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Flytippers ruin wildlife haven

PUBLISHED: 14:50 07 May 2009 | UPDATED: 13:52 03 July 2010

The wildlife haven filled with rubbish.

The wildlife haven filled with rubbish.

A haven for wildlife and walkers is being ruined by flytippers whose rubbish is turning a pleasant spot into a hazard.

Gorleston resident Lucy Pilgrim, 23, spoke of her disgust at the state of the dyke which runs behind J W Munnings on the Harfreys Industrial Estate where she had found toilet seats and beer barrels among the disgusting detritus.

A haven for wildlife and walkers is being ruined by flytippers whose rubbish is turning a pleasant spot into a hazard.

Gorleston resident Lucy Pilgrim, 23, spoke of her disgust at the state of the dyke which runs behind J W Munnings on the Harfreys Industrial Estate where she had found toilet seats and beer barrels among the disgusting detritus.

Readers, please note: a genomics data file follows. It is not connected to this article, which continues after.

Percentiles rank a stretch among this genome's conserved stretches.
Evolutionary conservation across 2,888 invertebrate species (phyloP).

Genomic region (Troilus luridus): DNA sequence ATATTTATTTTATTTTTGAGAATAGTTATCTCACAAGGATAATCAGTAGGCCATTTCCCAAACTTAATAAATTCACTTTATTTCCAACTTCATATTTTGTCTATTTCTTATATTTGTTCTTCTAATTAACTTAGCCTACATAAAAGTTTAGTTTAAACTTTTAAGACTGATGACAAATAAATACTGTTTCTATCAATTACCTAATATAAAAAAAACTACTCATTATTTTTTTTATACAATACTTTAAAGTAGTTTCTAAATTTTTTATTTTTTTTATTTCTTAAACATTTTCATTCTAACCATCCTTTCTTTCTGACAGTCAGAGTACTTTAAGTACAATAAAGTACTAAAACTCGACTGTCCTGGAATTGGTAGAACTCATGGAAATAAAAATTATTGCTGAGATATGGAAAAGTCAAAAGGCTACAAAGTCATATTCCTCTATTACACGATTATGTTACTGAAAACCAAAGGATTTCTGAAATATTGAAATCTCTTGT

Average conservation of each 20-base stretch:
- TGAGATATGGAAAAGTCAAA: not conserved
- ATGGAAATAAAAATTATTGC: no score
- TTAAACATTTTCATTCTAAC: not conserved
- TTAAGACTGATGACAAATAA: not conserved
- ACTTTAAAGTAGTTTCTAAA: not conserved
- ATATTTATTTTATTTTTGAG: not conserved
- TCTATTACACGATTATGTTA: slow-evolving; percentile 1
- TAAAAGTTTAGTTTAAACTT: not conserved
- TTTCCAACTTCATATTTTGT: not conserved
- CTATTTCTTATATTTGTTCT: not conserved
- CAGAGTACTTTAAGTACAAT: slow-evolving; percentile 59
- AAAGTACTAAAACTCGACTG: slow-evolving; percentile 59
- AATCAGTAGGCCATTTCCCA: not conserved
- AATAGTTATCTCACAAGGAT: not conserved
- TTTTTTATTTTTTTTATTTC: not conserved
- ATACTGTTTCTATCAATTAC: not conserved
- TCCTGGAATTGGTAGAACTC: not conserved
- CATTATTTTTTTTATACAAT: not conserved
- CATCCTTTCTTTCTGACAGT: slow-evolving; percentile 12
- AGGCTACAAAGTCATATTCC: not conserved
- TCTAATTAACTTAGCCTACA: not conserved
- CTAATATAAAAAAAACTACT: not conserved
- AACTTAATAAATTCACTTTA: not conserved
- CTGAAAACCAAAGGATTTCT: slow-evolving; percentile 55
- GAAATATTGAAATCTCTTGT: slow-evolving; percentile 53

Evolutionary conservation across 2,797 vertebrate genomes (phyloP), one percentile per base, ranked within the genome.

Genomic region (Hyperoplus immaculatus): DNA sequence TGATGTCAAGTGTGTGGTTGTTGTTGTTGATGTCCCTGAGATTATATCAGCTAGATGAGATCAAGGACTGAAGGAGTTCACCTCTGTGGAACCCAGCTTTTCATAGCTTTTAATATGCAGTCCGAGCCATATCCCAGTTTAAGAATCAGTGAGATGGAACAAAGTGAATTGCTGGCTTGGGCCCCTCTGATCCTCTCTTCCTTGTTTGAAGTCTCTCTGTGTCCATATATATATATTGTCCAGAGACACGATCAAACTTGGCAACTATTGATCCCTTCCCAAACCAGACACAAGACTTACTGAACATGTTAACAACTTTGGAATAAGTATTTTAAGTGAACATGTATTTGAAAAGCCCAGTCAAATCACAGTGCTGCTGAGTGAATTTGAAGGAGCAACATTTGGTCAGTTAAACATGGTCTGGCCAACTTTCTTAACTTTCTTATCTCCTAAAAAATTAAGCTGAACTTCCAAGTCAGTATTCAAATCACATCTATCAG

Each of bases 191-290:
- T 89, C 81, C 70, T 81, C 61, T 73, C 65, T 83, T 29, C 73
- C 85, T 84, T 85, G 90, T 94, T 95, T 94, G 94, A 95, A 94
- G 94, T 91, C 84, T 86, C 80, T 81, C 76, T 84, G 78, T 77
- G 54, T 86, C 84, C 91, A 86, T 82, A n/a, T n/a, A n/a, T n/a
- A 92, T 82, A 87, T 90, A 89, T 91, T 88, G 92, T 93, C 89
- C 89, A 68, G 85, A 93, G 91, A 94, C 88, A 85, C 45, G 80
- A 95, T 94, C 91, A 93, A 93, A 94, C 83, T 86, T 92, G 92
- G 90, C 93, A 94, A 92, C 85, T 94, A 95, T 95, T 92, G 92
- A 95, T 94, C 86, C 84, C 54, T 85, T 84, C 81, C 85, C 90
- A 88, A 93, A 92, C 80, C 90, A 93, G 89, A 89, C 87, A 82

She said: “It is just people who are going down there late at night or early in the morning and discarding all their rubbish in the dykes. It just seems people have got no respect for anybody else or the wildlife.”

The mum-of-one, who lives with her parents in Beccles Road, said much of the wildlife that visited the site had been driven away including ducks, water voles, kestrels, herons and foxes.

She said that last year there were around 20 ducks in the area, but now only two or three were visiting the site.

The former East Norfolk Sixth Form College pupil was worried the site was becoming a health hazard.

Miss Pilgrim added she took her two-year-old daughter on walks down to the dyke to learn about what lived there, but said the borough council had not responded when she sent them an e-mail expressing her concern about the situation.

She added that the borough council's policy of charging to collect larger items of waste could be making the problem worse and called for all waste to be collected for free.

Paul Shucksmith, environmental ranger at the borough council, said the council's rangers were due to visit the dyke on Tuesday to determine who owned it and to decide what action to take to deal with the flytipping.

He said: “It depends on the state of the dyke, but if there is something in there which could cause health concerns then we could decide to take legal action.”


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